Study Guide

Harry Potter and the Deathly Hallows Themes

By J.K. Rowling

  • Sacrifice

    We all know what it's like to give up something – but hopefully none of us really know the kind of pain that Harry goes through in this book when he's got to give up his life to save the world. This is the trade-off that we all knew was coming all along… but now that it's here, it's a real bummer, to say the least! Sacrifice is the ultimate lynch pin here, upon which this whole saga swings: Lily's sacrifice of herself for Harry, followed by Harry's sacrifice for, um, everyone else. It's all tied up in the question of love – which, as we see in this book, really does hurt sometimes.

    Questions About Sacrifice

    1. What are the various kinds of sacrifices we see throughout this book?
    2. How much do you think Dumbledore's notion of "for the greater good" has to do with sacrifice? Is the exchange that's necessary – Harry for the rest of the world – fair?
    3. What comment do you think Rowling is ultimately making about the significance of the act of sacrifice?

  • Choices

    For the first time ever, Harry is totally at loose ends in Harry Potter and the Deathly Hallows – he's lost the guiding lights he had in earlier books (Dumbledore, Sirius). And with no one around to tell him what to do, he's got to make his own decisions. However, he isn't just any normal seventeen-year-old boy deciding ordinary things like which college to go to or which car to save up for. No, instead, Harry's decisions basically determine the fate of the world. And trust us, we're glad we're not in his shoes… the pressure to do the right thing is incredible! Harry's an adult for the first time here, and he's learned that he's fully responsible for all the choices he makes – and that these decisions will effect everyone else… in the world.

    Of course, though, all of the characters – not just Harry – are absolutely defined by their choices throughout the series. And all of them are given a chance at redemption through these decisions – yes, even those who we may write off as evil. (Just think of Snape, Regulus Black, and even Draco Malfoy.) Even Voldemort, at the end, is given a chance at redemption, but which he refuses. The theme of Choice was conscious on Rowling's part. Here's what she has to say on the matter:

    And it's about choice. And you are shown that Voldemort. I mean, it – I suppose we're going to call him a psychopath. But he's so, in many ways, he is what he is and he's beyond redemption. Although this being Harry Potter and because I can take liberties because I have magic in my world, it is shown at the very end of the book that he did have a chance for redemption because he had taken into his body this drop of hope or love [Harry's blood] […] So that meant that if he could have mastered the courage to repent, he would have been okay. But, of course, he wouldn't. And that's his choice. But the people around him, that's what's more interesting in a way. The people who were drawn to him for protection, for power, sadism. But people who do have a choice, did make a choice, like the Malfoys of this world. And I think that's always worth examining why people choose to make those decisions. (source)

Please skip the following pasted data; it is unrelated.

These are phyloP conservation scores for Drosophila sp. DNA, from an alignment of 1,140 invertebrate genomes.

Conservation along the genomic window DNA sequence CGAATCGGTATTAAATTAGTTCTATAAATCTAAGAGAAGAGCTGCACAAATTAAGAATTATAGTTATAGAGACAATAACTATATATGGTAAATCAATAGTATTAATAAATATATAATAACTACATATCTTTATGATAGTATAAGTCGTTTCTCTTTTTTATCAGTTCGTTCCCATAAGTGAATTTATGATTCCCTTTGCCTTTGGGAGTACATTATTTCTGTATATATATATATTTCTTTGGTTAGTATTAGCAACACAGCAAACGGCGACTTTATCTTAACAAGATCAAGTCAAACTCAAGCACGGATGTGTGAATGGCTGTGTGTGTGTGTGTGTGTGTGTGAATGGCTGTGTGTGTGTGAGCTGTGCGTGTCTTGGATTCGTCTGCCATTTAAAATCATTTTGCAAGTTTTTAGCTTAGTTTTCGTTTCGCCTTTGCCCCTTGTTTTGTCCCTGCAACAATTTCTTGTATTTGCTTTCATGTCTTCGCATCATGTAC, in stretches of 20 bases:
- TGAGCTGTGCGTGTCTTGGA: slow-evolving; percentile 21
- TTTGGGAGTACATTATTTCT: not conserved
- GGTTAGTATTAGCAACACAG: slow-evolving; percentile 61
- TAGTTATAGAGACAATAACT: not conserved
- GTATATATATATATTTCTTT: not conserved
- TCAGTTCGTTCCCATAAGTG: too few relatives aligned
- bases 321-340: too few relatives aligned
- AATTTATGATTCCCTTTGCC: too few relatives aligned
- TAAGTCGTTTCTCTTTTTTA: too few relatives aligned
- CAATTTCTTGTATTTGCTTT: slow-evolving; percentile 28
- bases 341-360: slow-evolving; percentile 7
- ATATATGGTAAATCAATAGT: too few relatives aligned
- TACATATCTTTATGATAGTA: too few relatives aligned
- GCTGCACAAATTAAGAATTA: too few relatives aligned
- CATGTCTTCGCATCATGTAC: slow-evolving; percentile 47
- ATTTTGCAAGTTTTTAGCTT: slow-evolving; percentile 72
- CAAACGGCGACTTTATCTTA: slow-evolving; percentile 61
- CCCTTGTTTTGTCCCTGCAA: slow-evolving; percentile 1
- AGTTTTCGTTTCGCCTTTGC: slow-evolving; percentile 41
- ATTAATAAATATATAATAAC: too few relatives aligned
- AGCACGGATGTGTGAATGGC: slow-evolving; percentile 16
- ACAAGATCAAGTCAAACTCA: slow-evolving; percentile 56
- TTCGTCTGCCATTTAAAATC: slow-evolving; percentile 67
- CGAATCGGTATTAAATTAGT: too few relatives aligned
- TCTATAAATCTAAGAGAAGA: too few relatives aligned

Questions About Choices

    1. Choices here often lead to conflict, especially when it comes to Harry's leadership – how is this ultimately resolved?
    2. What are some of the major choices Harry faces? Does this whole book really boil down to an internal struggle between Harry and… Harry?
    3. What are some of the ways in which personal choices affect others here? What comment might this be making about the role of the individual in a community?

  • Good versus Evil

    It's the oldest story ever told – the forces of good against evil! Light vs. darkness! The heroes vs. villains! Goodies vs. baddies! Friends against foes! Yes, it's a story we've heard a billion trillion times, yet somehow it never gets old – though Harry's saga rehashes some ancient themes, it's still fresh and new anyway. The reason? Well, we don't want to get all philosophical on you guys, but it's basically kind of human nature, right? We all feel the conflict between wrong and right, good and bad, every day. In Deathly Hallows, it's the Order of the Phoenix against the Death Eaters, with Death Eaters promoting intolerance and cruelty toward Muggles and wizards with Muggle blood. According to Rowling, "The Potter books in general are a prolonged argument for tolerance, a prolonged plea for an end to bigotry" (source). But good and evil in Deathly Hallows isn't always clear-cut (as demonstrated by characters like Snape and Dumbledore). Rowling shows us that those sides, which sometimes seem so black and white, are actually in an eternal game of tug-of-war, with many shades of grey between them.